We have talked a little about tippets. The guides used a shortish leader which I was not so keen on – they were using 6 to 9 feet where I felt that I might have benefitted from 12 to even 18 feet. I am a lazy fisher when it comes to tapering but Slovenia is somewhere I feel tapering the leader would be worthwhile.

A big rainbow on the Savinja…


Flies are best purchased from guides. Fly selection varies greatly by time of year, river fished, and your guide. Each fishing guide has confidence in a slightly different set of patterns and we definitely recommend going with what your guide recommends on a given day.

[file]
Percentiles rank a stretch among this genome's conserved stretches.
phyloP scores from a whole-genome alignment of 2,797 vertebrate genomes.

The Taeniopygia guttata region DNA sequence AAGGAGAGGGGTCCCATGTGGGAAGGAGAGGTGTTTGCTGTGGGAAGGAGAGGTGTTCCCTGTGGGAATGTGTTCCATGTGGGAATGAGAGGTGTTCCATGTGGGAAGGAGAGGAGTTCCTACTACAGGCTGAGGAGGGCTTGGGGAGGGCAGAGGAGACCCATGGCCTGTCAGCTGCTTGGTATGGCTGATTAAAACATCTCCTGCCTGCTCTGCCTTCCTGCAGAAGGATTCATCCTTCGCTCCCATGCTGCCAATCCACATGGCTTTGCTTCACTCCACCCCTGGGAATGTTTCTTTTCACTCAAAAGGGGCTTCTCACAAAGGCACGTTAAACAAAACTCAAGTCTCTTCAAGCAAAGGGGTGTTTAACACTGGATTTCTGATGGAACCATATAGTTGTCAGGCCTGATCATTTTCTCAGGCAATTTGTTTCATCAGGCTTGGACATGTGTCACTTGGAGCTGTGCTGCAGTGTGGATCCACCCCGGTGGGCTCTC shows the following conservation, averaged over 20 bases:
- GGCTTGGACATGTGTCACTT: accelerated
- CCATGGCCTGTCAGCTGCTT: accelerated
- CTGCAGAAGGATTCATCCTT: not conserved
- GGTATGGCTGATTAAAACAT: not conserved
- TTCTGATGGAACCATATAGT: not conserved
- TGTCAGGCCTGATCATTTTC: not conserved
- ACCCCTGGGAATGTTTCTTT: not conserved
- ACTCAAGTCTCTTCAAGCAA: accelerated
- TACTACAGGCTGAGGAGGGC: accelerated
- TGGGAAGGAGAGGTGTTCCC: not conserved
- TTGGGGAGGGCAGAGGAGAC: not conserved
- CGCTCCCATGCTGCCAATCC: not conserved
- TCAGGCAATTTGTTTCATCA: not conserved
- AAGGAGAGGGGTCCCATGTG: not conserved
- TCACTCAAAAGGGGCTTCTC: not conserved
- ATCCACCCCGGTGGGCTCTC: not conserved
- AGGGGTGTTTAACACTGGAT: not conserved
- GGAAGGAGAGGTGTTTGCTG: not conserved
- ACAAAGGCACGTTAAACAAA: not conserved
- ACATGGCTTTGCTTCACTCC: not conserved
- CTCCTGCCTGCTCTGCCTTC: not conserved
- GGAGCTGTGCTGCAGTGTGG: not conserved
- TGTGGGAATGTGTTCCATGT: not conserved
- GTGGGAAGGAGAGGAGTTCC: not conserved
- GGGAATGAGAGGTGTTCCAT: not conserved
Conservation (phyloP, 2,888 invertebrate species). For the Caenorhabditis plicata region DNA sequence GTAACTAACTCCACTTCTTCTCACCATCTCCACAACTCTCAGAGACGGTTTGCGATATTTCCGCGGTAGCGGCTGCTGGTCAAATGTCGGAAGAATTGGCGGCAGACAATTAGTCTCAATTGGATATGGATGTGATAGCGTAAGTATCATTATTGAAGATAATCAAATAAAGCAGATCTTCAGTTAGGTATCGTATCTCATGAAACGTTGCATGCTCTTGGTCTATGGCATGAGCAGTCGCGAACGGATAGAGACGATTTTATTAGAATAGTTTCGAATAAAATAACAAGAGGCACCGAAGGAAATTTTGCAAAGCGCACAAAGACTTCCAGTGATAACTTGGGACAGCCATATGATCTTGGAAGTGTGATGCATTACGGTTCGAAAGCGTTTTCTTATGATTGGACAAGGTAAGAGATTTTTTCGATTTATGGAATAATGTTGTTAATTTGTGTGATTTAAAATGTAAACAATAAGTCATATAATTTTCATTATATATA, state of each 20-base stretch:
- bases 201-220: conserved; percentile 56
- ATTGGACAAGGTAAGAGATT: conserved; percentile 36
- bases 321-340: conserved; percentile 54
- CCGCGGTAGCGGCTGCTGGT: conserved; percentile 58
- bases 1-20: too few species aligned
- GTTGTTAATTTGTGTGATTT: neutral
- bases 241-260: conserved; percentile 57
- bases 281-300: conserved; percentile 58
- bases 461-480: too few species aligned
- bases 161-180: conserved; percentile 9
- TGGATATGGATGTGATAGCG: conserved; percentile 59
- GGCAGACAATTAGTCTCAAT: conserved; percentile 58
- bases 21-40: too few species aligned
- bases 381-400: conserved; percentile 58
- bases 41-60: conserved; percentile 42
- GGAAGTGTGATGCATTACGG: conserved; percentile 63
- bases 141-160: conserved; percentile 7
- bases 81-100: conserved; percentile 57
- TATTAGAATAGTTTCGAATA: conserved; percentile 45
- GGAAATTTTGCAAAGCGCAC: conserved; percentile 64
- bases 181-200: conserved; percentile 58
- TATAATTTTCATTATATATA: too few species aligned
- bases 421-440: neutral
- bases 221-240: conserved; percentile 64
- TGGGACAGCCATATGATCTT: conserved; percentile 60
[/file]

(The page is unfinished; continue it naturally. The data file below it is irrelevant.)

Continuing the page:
Spring patterns:
Dries: Size 18-14 BWOs, 18-14 PMDs, size 14 March Browns, size 18 Parachute Adams, size 12 Elk Hair Caddis, size 18 midge patterns in golden-olive or rusty-brown.

Nymphs: 14-18 CDC baetis emergers, 16 Prince nymphs, 14 and 16 Hare’s Ear, 8 and 6 black and olive woolly buggers, 6 beige streamers, 6 sculpin patterns, the most important is that nymphs are tied with tungsten beads.

Early Summer
Dries: Size 18-14 BWOs, 18-14 PMDs, size 14 March Browns, size 18 Parachute Adams, size 12 Elk Hair Caddis, size18 Midge patterns in golden-olive or rusty-brown, Chernoble Ants size 10-6, Humpies.

Nymphs: 14-18 CDC baetis emergers, 16 Prince nymphs, 14 and 16 Hare’s ear, 14-18 Copper Johns, 14-18 Scud patterns, 8 and 6 black and olive woolly buggers, 6 beige streamers, 6 sculpin patterns, the most important is that nymphs are tied with tungsten beads.

Late Summer – late July to mid-September